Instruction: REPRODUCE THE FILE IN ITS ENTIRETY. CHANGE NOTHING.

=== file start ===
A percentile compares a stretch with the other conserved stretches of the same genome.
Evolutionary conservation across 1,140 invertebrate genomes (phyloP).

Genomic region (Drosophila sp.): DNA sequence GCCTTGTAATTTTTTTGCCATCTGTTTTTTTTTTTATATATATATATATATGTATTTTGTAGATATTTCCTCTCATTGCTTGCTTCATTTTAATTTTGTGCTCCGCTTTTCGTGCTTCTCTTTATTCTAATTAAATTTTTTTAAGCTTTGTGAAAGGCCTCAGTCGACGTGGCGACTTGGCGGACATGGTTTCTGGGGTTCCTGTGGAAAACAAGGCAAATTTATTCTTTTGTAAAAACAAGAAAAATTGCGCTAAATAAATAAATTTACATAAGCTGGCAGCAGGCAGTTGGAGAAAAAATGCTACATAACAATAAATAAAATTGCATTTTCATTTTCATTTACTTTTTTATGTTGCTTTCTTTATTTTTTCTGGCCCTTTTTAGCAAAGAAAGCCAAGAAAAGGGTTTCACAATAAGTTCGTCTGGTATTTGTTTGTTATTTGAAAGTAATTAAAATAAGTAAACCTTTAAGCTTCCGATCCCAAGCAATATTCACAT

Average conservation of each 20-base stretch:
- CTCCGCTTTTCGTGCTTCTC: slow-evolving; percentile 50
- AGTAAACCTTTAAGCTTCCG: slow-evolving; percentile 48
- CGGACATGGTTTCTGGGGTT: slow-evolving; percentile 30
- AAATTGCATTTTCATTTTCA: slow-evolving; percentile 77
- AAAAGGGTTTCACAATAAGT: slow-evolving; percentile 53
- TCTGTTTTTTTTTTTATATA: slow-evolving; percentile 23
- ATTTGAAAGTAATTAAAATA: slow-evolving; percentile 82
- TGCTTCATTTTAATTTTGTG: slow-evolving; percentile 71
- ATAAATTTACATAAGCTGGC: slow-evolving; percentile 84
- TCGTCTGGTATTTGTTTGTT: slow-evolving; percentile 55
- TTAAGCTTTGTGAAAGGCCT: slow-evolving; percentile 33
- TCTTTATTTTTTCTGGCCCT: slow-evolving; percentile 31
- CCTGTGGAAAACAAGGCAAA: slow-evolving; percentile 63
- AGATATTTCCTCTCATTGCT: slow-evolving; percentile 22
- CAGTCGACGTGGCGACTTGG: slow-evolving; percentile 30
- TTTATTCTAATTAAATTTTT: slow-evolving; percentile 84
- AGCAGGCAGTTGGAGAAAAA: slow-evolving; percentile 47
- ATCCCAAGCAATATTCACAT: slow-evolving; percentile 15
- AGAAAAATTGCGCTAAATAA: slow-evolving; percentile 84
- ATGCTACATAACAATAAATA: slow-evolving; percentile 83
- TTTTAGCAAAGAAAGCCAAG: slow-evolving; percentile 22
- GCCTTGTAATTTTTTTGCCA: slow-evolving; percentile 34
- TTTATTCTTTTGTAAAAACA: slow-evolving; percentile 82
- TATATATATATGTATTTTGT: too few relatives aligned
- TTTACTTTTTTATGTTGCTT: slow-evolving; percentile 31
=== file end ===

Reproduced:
A percentile compares a stretch with the other conserved stretches of the same genome.
Evolutionary conservation across 1,140 invertebrate genomes (phyloP).

Genomic region (Drosophila sp.): DNA sequence GCCTTGTAATTTTTTTGCCATCTGTTTTTTTTTTTATATATATATATATATGTATTTTGTAGATATTTCCTCTCATTGCTTGCTTCATTTTAATTTTGTGCTCCGCTTTTCGTGCTTCTCTTTATTCTAATTAAATTTTTTTAAGCTTTGTGAAAGGCCTCAGTCGACGTGGCGACTTGGCGGACATGGTTTCTGGGGTTCCTGTGGAAAACAAGGCAAATTTATTCTTTTGTAAAAACAAGAAAAATTGCGCTAAATAAATAAATTTACATAAGCTGGCAGCAGGCAGTTGGAGAAAAAATGCTACATAACAATAAATAAAATTGCATTTTCATTTTCATTTACTTTTTTATGTTGCTTTCTTTATTTTTTCTGGCCCTTTTTAGCAAAGAAAGCCAAGAAAAGGGTTTCACAATAAGTTCGTCTGGTATTTGTTTGTTATTTGAAAGTAATTAAAATAAGTAAACCTTTAAGCTTCCGATCCCAAGCAATATTCACAT

Average conservation of each 20-base stretch:
- CTCCGCTTTTCGTGCTTCTC: slow-evolving; percentile 50
- AGTAAACCTTTAAGCTTCCG: slow-evolving; percentile 48
- CGGACATGGTTTCTGGGGTT: slow-evolving; percentile 30
- AAATTGCATTTTCATTTTCA: slow-evolving; percentile 77
- AAAAGGGTTTCACAATAAGT: slow-evolving; percentile 53
- TCTGTTTTTTTTTTTATATA: slow-evolving; percentile 23
- ATTTGAAAGTAATTAAAATA: slow-evolving; percentile 82
- TGCTTCATTTTAATTTTGTG: slow-evolving; percentile 71
- ATAAATTTACATAAGCTGGC: slow-evolving; percentile 84
- TCGTCTGGTATTTGTTTGTT: slow-evolving; percentile 55
- TTAAGCTTTGTGAAAGGCCT: slow-evolving; percentile 33
- TCTTTATTTTTTCTGGCCCT: slow-evolving; percentile 31
- CCTGTGGAAAACAAGGCAAA: slow-evolving; percentile 63
- AGATATTTCCTCTCATTGCT: slow-evolving; percentile 22
- CAGTCGACGTGGCGACTTGG: slow-evolving; percentile 30
- TTTATTCTAATTAAATTTTT: slow-evolving; percentile 84
- AGCAGGCAGTTGGAGAAAAA: slow-evolving; percentile 47
- ATCCCAAGCAATATTCACAT: slow-evolving; percentile 15
- AGAAAAATTGCGCTAAATAA: slow-evolving; percentile 84
- ATGCTACATAACAATAAATA: slow-evolving; percentile 83
- TTTTAGCAAAGAAAGCCAAG: slow-evolving; percentile 22
- GCCTTGTAATTTTTTTGCCA: slow-evolving; percentile 34
- TTTATTCTTTTGTAAAAACA: slow-evolving; percentile 82
- TATATATATATGTATTTTGT: too few relatives aligned
- TTTACTTTTTTATGTTGCTT: slow-evolving; percentile 31